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All Hair Matters

The Liberian founded, Harlem based personal care company Shea Moisture recently endured some controversy over a new commercial that the company produced that featuring 2 White straight haired models and one Black model with long soft curly hair discussing “hair hate.”

 

Hair Hate

“Hair hate” as Shea Moisture is dubbing it is a real thing, especially in the Black community. There is no wonder why the company would want to address such an issue – as they have historically produced hair products geared towards natural and Black hair specifically. Hair hate as a Black issue is rooted in our community’s history of otherness. While Black people were prized, fetishized and exoticized for the things that made us from different from White people, we were simultaneously conditioned to view those things as inferior. So for the Black community hair is political. The entire discussion takes on a number of connotations and picks at a number of wounds. There is the notions about “good hair” and the facts that there were times (for some places even still) when Black hair was expected to look a certain way to be no-threatening and/or acceptable to White people. We have gone through the debates about natural verses chemically processed and on and on. “Hair hate” could reasonably be deemed an actual thing and Shea Moisture’s idea to address it is smart marketing; however, the way they went about it was terrible.

Shea Moisture has a history of advocating for natural and Black hair. They have taken stands and Ade statements against retail discrimination where Black targeted personal care products were shelved in “ethnic” labeled aisles. It is for this reason that Shea Moisture has garnered a strong customer based. So it is no surprise that Shea Moisture received a wave of backlash behind their thoughtless commercial.

The Commercial

So there were a couple major faux pas in the commercial. First is that the commercial is filmed in a testimonial style where the audience is supposed to be receiving the inner thoughts (or at least believe they are) of the model on screen. That said, when you see this beautiful fair skinned Black girl with thick loose curled tresses talking about hating her hair, you kind of question it. Let’s be honest, she has what we, in the Black community, would call “good hair.” But maybe she has hated her hair – we’ll let them have that one. But then when you thrown this White girl with long straight blonde hair in front of us proclaiming she hates her hair because some days she doesn’t know what to do with it and then following her is this red head – whose hair was flawless – complaining about being a red head and dying her hair blonde, now you’ve lost all credibility.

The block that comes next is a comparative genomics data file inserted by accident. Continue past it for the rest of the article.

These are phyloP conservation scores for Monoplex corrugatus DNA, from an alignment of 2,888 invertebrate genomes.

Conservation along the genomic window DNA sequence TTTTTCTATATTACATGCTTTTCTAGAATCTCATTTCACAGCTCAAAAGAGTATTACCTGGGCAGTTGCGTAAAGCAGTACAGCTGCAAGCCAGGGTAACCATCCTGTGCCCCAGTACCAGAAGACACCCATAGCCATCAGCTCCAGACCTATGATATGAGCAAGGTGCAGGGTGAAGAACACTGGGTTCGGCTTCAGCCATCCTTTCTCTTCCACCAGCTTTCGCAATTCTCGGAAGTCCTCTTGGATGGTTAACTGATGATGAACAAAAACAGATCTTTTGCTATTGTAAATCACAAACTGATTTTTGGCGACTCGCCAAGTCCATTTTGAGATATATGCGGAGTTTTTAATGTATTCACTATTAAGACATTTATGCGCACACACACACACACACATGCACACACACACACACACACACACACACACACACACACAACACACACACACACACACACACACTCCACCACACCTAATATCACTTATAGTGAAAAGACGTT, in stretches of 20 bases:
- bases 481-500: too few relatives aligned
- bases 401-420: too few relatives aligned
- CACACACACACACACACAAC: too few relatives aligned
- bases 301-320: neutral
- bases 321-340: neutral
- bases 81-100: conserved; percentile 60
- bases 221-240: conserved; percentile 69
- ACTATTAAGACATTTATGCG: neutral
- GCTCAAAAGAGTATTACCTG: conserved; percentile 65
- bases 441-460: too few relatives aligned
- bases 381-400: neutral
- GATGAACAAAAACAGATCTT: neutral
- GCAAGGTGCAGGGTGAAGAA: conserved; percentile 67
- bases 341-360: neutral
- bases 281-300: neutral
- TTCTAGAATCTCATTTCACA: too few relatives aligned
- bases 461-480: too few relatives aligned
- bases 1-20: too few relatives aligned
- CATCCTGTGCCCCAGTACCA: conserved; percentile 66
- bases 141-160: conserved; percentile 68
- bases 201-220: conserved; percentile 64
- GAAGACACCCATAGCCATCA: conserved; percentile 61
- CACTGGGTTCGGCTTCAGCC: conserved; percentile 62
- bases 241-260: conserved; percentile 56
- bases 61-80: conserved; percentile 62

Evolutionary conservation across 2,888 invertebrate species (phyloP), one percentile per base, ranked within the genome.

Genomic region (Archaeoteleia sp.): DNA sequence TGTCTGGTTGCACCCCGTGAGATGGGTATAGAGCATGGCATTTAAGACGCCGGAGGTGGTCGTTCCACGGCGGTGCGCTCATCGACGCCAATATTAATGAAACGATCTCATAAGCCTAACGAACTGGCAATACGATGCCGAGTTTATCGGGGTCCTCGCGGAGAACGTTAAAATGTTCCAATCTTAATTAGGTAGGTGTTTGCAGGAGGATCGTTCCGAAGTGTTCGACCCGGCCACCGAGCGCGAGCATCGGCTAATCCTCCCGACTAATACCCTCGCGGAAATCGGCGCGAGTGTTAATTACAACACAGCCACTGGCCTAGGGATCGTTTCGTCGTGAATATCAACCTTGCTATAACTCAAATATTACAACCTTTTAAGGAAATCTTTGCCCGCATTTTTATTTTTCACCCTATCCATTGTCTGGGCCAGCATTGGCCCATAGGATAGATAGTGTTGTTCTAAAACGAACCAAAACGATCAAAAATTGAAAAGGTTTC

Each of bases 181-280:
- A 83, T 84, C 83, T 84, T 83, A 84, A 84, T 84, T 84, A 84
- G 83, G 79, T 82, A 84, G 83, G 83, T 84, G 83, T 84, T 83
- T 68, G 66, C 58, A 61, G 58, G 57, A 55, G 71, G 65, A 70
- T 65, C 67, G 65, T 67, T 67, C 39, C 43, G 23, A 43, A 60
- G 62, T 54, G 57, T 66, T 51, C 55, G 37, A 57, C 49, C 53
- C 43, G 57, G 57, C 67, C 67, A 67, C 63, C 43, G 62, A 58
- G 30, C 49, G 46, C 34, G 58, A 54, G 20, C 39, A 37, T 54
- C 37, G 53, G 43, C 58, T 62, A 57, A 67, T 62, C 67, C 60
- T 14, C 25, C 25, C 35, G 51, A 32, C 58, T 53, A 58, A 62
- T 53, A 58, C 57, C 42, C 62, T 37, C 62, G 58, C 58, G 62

Not saying that White girls may not hate their hair but their hair issues are so vastly different from the layers of hair politics surrounding black hair that it becomes insulting to liken them to one another. One commenter appropriately called it an “All Hair Matters” move. Perfect analogy. One thing that is often forgotten is the fact that history has already taught us that most often when we align our struggle with other struggles, it gets eclipsed. And when we try to universalize our culture, it becomes appropriated. Maybe there will be point where can do such a thing but it is not now. Right now more than ever we need to hold onto what is ours until we understand it and value it enough to share with the world. I understand the business reasoning behind Shea Moisture’s decision to create the commercial but I thing neglected to keep in my mind that as a Black owned, Black serving entity, they are not just a business; they are a cultural institution.

 

Wow, okay – so guys, listen, we really f—ed this one up. Please know that our intention was not – and would never be – to disrespect our community, and as such, we are pulling this piece immediately because it does not represent what we intended to communicate,” the statement reads. “You guys know that we have always stood for inclusion in beauty and have always fought for our community and given them credit for not just building our business but for shifting the beauty landscape. So, the feedback we are seeing here brings to light a very important point. While this campaign included several different videos showing different ethnicities and hair types to demonstrate the breadth and depth of each individual’s hair journey, we must absolutely ensure moving forward that our community is well-represented in each one so that the women who have led this movement never feel that their hair journey is minimized in any way.

The Point

Part of buying Black means that – like we would with any other brand – you give them too to make mistakes without denigrating their entire legacy. The fact is whether or of inconsideration or misjudgment, Shea Moisture fucked up. And they acknowledged it. As a Black owned business with a Black customer base, there are a number of challenges that they face to remain competitive and be viewed and treated as a reputable, viable business like their white counterparts. The terrain they traverse is not easy. They made a mistake. I think their customers did their part by immediately voicing their objections and those objections were met with what Shea Moisture owed them: acknowledgment, apology and correction.

I’m not sayin; I’m just saying,

An Angry Black Man

 

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